“In a way, it seems like it’s going to separate, because you have the college up here and the locals downtown,” McKnight said.
Link replied that some students do not feel comfortable leaving campus, and that the students who enjoy going to bars in town will continue to do so.
Constituents were invited to come up to the podium for public comment following the questions period. All three constituents expressed strong dissent.
As a designated driver on multiple occasions for multiple people, Meadville resident Ron Irwin found fault in a claim made by Kozar earlier that not all bars close at two in the morning. Kozar, who had stated that a restaurant liquor license restricts the sale of alcohol from 2-7:00 a.m., had been responding to a comment made by Councilwoman Autumn Vogel regarding if students really would have a place to drink after bars downtown close.
“Every time in my life, last call happens about quarter to two, no matter what anybody else tells you,” Irwin said, gesturing to Kozar.
In Irwin’s view, alcohol does not help facilitate learning, and the point of college is to learn. He also said that serving liquor on campus would be a problem considering there is a daycare in the Oddfellows building.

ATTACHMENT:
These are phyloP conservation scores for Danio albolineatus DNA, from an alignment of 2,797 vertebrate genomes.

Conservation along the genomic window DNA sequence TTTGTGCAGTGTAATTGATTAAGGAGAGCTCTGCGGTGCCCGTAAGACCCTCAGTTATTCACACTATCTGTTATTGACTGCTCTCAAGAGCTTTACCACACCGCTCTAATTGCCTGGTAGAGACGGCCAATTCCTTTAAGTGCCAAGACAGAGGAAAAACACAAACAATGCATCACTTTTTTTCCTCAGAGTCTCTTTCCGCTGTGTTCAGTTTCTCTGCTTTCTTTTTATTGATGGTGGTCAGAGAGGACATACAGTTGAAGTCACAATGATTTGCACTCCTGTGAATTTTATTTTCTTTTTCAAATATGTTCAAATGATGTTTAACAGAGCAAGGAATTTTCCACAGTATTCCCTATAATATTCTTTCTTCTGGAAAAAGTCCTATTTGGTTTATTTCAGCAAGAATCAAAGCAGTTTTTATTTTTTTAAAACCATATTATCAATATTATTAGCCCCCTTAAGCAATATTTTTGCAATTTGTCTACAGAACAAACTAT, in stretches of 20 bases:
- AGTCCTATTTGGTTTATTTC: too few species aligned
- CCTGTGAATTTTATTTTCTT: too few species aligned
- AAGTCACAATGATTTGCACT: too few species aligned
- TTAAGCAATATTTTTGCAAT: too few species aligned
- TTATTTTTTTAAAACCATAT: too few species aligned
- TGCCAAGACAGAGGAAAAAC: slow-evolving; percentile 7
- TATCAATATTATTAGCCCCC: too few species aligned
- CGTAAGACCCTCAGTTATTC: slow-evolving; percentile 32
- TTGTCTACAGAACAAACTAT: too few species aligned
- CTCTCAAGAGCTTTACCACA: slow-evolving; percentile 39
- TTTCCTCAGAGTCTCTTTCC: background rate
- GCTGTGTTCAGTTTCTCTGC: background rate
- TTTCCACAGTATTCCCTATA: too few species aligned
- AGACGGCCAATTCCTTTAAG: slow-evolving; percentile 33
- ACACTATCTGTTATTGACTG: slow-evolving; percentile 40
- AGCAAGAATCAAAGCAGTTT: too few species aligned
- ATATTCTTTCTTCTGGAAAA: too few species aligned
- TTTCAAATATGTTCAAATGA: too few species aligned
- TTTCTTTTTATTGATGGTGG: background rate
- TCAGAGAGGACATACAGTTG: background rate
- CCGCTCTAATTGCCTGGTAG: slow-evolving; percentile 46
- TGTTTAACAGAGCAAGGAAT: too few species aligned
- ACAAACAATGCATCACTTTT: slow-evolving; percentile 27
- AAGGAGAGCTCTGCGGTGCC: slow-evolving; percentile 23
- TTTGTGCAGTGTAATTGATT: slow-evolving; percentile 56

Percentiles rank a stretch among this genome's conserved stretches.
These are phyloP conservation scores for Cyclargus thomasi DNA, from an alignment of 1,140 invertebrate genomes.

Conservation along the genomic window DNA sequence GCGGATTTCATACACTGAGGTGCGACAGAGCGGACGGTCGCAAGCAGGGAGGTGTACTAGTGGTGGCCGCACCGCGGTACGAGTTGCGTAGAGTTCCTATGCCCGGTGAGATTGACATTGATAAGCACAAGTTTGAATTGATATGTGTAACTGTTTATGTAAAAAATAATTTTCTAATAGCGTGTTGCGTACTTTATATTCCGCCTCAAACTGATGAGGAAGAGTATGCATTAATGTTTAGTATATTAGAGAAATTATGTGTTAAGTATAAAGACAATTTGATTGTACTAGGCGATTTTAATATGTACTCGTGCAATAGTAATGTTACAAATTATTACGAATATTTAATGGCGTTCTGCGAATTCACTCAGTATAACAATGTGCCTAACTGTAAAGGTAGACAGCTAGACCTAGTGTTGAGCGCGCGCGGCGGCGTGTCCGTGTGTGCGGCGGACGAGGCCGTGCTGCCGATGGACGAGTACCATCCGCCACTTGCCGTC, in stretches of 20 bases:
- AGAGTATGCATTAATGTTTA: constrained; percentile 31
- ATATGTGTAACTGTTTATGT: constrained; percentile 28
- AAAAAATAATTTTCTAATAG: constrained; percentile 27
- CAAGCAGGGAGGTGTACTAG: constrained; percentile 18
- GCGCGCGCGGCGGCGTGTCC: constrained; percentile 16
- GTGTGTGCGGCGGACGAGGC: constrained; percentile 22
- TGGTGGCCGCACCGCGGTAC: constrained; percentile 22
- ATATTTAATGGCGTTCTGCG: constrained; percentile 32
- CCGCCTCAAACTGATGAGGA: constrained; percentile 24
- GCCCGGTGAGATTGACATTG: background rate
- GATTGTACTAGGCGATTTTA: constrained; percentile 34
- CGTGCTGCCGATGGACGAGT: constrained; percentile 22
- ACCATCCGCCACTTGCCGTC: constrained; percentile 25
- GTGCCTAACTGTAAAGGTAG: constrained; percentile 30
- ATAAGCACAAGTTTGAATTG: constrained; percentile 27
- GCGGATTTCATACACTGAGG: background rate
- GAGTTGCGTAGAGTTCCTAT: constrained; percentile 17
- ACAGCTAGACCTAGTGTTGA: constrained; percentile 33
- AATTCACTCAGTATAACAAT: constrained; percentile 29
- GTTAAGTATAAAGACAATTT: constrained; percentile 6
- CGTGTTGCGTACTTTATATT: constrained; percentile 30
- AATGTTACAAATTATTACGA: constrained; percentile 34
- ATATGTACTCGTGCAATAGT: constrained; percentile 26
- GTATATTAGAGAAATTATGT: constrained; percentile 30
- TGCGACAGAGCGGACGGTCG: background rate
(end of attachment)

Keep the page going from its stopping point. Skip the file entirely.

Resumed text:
Jim Barko has called Meadville home for 60 years. One day, a party at a college house next door to his got out of control, and students were fighting. Barko, who had recently returned from the hospital, had told them to keep off his property.
“Next thing, they’re fighting in the driveway, bouncing off the house,” Barko said.
One student punched his window. Barko came out with a shotgun, which ended the party.
The next day, Barko found a stove and phones in his driveway, and front and back doors were lying flat.
Ron Gebhardt, along with his wife, has owned Chipper’s Pub downtown for 16 years. He estimates that this liquor license would take away 30% of his annual business.
“When (students) come down into my establishment, we keep an eye on them,” Gebhardt said. “We make sure they get home safe, don’t get served too much. You know, it’s (a) fine line. It’s hard to do. But … we do our very best.”
After public comments concluded, McKnight asked why students of legal drinking age cannot go to the state store and purchase alcohol for themselves.
Link responded by saying that in having a communal drinking space, “we’re actually teaching (students) more responsible ways of drinking and socializing” than fraternity alcohol consumption or the binge drinking that Barko had described.
The hearing ended at 6:09 p.m.
During the regular city council meeting, the council voted unanimously to table the discussion of a liquor license for Allegheny.